When employees believe they aren’t bound by noncompete agreements, employers often receive little warning when those agreements are about to be violated. Most employees don’t disclose to their employers when they are job hunting, and they may accept new positions without realizing, or having decided there should not be, an issue.
Unfortunately, that means that employers are often taken off guard by an employee’s intention to work at a competitor and have little time in which to formulate a response. The necessary response often involves seeking an injunction against the employee.
This appears to be going on at Walmart. The company has just filed suit to enforce a noncompete agreement against its senior vice president, chief tax officer. Although the woman disclosed that she was considering resigning, Walmart claims it didn’t learn she intended to join Amazon until she actually resigned. Working for one of Walmart’s chief competitors, the company claims, would violate the noncompete clause in her employment contract.
According to Walmart, the noncompete clause its senior executives sign prohibits them from working for any competitor with revenues exceeding $7 billion. The prohibition lasts for two years after the signatory leaves Walmart.
This alleged violation of the noncompete clause could cause significant harm to Walmart, the company says. The chief tax officer has private information about Walmart’s strategic plans, including potential merger opportunities. If she were to reveal that information to her new employer, Amazon could use it either to drive up the costs of those potential mergers or to thwart the deals entirely.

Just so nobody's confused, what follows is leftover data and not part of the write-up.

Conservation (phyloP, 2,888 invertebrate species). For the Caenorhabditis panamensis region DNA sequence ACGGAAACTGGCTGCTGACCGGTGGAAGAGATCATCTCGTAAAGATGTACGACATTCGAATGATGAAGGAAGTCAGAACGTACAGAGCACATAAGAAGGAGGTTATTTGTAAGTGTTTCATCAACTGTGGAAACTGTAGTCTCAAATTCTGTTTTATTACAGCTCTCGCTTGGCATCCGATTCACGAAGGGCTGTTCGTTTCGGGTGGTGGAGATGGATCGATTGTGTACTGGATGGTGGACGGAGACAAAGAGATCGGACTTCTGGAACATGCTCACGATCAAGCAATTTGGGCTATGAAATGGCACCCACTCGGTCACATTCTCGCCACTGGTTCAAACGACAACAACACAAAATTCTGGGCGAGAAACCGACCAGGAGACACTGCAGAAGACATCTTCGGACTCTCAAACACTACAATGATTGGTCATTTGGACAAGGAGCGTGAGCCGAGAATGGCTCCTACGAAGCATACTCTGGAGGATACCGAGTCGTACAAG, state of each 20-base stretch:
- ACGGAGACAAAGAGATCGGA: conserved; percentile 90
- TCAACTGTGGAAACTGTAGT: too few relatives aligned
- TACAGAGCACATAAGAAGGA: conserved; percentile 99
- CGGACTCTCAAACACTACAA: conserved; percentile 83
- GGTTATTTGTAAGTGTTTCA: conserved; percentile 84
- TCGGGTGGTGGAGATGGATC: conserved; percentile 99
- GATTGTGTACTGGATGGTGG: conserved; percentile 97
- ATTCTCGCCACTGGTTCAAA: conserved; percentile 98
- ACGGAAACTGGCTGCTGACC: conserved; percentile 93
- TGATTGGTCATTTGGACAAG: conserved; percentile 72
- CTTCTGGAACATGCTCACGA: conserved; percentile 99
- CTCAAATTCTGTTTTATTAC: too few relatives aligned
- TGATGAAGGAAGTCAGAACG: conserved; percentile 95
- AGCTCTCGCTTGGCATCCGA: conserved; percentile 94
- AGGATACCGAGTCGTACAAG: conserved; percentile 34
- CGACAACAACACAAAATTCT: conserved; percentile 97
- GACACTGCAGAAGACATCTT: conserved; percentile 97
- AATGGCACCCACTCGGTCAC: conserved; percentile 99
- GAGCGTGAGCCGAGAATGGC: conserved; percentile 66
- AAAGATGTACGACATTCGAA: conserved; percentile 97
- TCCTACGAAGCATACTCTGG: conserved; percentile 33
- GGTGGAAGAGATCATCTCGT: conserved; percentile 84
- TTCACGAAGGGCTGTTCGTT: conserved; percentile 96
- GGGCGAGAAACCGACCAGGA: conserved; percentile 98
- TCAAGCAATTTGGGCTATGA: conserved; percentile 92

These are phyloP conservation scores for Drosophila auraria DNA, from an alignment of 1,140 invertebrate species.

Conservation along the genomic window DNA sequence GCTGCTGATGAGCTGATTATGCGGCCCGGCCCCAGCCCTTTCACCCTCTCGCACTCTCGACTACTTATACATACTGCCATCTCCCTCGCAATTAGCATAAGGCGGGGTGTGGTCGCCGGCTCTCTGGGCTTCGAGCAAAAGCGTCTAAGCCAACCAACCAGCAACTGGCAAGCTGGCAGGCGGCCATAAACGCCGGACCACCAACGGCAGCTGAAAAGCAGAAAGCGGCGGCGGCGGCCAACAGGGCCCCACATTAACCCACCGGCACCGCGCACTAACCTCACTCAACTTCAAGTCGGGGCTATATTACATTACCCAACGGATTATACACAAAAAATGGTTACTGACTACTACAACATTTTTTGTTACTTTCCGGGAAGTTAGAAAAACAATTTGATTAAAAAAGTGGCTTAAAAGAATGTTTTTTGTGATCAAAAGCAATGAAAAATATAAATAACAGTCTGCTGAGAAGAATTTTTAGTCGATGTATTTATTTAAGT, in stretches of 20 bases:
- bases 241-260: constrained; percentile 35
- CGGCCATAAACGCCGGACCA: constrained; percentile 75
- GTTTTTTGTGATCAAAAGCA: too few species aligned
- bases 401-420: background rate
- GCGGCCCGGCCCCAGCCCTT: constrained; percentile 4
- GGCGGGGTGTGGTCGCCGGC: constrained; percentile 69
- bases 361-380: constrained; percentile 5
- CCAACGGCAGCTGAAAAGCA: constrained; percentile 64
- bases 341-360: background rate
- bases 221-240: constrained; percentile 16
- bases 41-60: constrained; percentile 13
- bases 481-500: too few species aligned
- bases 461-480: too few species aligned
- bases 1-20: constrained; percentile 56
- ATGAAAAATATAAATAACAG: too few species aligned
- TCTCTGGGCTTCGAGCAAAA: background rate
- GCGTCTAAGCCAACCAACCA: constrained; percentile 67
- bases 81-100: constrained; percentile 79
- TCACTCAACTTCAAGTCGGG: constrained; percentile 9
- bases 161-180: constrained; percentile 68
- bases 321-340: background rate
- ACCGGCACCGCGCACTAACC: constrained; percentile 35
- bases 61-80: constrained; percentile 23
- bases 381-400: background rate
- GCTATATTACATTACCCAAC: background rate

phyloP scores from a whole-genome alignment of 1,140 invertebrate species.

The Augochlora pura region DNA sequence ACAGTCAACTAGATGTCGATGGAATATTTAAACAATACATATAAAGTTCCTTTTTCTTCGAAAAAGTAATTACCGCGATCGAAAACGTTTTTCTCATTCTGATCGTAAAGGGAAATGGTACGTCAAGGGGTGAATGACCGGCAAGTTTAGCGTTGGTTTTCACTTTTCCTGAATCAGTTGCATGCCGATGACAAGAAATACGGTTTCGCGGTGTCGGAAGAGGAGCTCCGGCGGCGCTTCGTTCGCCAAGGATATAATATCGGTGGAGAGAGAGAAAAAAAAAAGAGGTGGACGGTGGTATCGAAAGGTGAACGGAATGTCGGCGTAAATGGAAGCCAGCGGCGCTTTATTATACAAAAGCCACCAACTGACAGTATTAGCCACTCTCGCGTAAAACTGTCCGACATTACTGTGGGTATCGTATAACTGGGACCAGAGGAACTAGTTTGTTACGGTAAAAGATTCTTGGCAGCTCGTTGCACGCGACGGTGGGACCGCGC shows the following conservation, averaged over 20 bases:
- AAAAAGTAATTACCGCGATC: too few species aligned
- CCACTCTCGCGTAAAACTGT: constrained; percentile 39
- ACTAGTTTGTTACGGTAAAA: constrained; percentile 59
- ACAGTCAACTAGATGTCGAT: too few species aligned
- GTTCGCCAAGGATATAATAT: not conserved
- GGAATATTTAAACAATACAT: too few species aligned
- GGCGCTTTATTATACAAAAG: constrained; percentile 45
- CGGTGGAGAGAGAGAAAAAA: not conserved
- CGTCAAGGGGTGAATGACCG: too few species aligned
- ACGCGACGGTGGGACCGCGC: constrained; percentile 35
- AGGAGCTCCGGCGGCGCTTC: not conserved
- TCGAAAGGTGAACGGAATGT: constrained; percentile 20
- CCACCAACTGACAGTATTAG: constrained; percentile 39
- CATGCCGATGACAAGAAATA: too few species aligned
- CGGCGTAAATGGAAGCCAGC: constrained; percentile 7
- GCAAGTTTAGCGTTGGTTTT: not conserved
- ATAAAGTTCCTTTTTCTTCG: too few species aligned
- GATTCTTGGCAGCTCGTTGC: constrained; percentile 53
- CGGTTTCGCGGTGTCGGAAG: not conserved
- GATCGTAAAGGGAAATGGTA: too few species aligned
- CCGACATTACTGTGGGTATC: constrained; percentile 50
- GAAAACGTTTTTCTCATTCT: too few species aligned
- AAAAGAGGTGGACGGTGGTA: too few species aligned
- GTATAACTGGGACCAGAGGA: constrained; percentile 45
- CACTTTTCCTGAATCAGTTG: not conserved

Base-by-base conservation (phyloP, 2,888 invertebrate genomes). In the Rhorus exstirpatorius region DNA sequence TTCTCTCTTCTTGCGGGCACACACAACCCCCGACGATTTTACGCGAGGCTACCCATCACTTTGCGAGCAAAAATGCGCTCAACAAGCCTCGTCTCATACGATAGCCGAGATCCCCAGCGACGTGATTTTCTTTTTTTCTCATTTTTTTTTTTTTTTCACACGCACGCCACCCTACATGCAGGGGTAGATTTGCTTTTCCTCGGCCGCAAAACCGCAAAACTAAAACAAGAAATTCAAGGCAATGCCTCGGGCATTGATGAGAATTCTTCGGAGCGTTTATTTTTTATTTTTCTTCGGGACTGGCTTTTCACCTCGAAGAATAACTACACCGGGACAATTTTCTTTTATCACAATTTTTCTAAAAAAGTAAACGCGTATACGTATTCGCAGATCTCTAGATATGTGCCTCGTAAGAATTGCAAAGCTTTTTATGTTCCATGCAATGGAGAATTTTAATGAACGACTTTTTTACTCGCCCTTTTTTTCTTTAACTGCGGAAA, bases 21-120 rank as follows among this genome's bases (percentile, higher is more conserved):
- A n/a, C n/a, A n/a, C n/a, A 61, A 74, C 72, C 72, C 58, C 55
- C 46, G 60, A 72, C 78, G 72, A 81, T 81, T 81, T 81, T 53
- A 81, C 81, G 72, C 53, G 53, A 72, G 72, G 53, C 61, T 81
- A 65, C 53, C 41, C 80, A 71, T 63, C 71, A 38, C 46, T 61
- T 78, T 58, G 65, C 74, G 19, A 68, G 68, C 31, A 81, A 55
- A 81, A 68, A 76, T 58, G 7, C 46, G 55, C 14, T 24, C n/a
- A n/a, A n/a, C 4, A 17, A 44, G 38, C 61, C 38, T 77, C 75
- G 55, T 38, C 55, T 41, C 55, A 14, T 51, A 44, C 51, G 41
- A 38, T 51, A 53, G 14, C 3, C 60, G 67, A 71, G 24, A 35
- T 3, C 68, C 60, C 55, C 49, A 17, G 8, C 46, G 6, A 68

Therefore, the company is seeking a court order enforcing the noncompete clause and barring the former tax executive from using or sharing any confidential information about Walmart. Enforcement of the noncompete clause could mean the former executive would not be able to accept her job offer from Amazon after all.
Would a job with Amazon violate a Walmart executive’s noncompete clause? Walmart certainly considers Amazon to be a direct competitor, and a senior Walmart executive could have access to a great deal of confidential strategic information that Amazon could use to its advantage.
The former executive may choose to dispute Walmart’s claims, however. She might be able to show, for example, that the noncompete clause is too broadly written or unduly limiting. Or, she could argue that Amazon is not the type of competitor the agreement is meant to cover. Or, she might be able to show that she did not have access to any non-public or proprietary information that could be used against Walmart.
The enforceability of noncompete clauses and agreements depends in large part on how they are drafted and whether their scope and breadth are acceptable under state law.